Dutch elections 2017
Left to right: Prime Minister Mark Rutte of the VVD Party and Geert Wilders, leader of the PVV. Reuters

The Dutch prime minister Mark Rutte's party is on course to win the country's parliamentary elections, according to an exit poll published by Ipsos.

His centre-right VVD party has won 31 out of 150 seats, the poll suggests, which was well ahead of Geert Wilders' anti-immigration Freedom Party (PVV), the Christian Democrat Party and the Liberal Party, which got 19 seats each.

Campaign leader of Rutte's party, Tamara van Ark, said: "I am so proud at what has happened and happy that we have been given the trust again", the Associated Press reported.

Rutte said: "We want to stick to the course we have - safe and stable and prosperous."

But Wilders, who had been hoping for a better result with his brand of far-right anti-immigration rhetoric, tweeted: "Rutte has not seen the back of me!!"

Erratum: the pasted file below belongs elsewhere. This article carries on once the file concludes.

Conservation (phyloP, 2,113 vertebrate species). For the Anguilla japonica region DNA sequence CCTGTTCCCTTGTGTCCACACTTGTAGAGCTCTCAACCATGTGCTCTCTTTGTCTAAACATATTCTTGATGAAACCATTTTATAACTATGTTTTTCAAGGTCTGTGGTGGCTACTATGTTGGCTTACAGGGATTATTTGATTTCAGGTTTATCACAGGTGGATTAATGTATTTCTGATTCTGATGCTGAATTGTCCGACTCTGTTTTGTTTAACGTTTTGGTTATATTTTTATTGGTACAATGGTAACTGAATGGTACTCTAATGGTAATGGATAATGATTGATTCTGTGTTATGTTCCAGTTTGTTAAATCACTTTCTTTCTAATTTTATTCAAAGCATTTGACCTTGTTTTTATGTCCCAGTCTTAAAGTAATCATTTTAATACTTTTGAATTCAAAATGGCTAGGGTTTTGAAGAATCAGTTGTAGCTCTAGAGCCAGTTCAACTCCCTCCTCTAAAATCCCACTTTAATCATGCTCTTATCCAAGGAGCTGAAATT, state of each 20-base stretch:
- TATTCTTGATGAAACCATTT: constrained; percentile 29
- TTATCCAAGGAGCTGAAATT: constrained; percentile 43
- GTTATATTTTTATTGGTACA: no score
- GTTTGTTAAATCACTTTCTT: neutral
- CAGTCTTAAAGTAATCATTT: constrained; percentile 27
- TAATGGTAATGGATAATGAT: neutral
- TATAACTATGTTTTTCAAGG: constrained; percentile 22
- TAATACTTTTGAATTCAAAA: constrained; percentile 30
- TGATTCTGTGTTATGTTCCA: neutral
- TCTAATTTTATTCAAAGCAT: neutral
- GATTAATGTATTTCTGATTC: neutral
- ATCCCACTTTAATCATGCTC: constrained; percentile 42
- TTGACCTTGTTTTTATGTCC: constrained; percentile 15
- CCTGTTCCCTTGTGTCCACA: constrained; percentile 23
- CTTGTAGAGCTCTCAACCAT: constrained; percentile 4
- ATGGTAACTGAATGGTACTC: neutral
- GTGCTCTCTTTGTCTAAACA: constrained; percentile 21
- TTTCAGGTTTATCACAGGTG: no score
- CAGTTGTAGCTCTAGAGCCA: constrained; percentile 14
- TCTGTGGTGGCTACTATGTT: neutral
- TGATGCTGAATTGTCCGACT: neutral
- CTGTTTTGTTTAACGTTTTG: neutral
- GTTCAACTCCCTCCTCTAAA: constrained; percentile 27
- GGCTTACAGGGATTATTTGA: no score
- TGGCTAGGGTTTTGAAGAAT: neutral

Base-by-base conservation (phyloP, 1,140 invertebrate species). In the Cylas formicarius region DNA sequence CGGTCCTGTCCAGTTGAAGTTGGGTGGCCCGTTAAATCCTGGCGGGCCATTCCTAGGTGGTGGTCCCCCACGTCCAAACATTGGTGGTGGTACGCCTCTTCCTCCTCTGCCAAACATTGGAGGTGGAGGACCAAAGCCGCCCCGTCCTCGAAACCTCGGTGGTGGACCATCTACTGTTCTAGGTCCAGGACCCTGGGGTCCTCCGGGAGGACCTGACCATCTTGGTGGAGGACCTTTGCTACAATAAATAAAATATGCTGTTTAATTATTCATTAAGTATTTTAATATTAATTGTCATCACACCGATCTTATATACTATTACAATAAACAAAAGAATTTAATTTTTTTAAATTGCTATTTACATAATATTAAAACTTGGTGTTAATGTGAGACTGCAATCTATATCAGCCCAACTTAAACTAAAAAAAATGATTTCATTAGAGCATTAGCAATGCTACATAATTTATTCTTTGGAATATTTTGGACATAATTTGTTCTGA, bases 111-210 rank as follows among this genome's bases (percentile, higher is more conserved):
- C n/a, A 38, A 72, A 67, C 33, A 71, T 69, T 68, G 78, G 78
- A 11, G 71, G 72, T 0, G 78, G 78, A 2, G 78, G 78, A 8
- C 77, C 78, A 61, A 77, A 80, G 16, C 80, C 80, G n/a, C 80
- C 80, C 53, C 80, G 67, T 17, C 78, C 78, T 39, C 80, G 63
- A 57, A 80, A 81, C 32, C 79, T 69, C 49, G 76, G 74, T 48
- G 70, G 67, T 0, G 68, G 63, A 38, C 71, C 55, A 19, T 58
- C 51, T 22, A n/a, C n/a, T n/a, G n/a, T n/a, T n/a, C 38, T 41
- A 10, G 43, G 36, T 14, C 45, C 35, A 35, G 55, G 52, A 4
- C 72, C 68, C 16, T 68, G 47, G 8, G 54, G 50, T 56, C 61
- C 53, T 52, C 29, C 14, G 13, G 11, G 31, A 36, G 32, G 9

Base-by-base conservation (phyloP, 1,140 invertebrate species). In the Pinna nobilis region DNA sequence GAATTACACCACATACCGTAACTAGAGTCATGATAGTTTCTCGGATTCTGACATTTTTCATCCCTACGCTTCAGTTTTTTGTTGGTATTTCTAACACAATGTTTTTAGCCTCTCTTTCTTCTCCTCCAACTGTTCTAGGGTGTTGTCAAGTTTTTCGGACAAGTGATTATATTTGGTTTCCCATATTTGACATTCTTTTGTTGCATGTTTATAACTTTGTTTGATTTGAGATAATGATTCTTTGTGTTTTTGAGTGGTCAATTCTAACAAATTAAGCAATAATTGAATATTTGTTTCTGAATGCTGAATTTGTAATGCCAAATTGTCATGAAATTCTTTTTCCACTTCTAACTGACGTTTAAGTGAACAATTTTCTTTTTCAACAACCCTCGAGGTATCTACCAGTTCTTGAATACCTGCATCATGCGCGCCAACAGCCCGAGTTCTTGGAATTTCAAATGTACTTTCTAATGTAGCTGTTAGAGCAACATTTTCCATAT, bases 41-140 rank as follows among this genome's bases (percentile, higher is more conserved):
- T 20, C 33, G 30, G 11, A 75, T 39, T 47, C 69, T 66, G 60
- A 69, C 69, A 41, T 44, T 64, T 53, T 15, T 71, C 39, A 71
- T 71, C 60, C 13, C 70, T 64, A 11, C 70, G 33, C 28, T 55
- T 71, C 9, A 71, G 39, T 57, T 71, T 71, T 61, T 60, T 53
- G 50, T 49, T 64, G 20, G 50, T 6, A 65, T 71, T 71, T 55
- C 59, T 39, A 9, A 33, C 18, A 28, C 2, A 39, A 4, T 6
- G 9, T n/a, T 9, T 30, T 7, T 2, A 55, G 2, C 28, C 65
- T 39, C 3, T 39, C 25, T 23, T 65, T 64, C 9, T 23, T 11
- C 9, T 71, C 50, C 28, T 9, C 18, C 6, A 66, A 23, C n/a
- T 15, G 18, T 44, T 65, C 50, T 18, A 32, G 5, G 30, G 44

The Labour Party (PvdA) appeared to suffer a historic defeat. The VVD's coalition partner has lost 29 seats and has fallen far behind the other left-wing parties with only nine seats predicted by Ipsos.

A breakdown of seat predictions according to the IPSOS exit poll:

People's Party for Freedom and Democracy (VVD): 31

Freedom Party (PVV): 19

Christian Democrat Appeal (CDA): 19

Democrats 66: 19

Groenlinks: 16

Socialist Party: 14

Labour Party (PvdA): 9

Christian Union: 6

Jesse Klaver's Green party (Groenlinks) has gained 12 seats and is set to become the largest left-wing party in parliament, although amid the horse-trading ahead, much will depend on whether the coalition will be dominated by right-leaning parties.

Although VVD said it would form a coalition with the Freedom Party, they could do a deal with the runners-up, the Christian Democratic Appeal (CDA) party, and the Democrats 66 (D66) party.

Turnout was high, reaching 82%. The election in the Netherlands was seen as a bell weather for populist parties in other upcoming ballots in the EU, such as France next month and Germany in September.

The former president of the European Parliament Martin Schulz said he was "relieved" Wilders' party had lost.

The EU Commission chief Jean-Claude Juncker said the result showed a "vote for Europe, and a vote against extremists".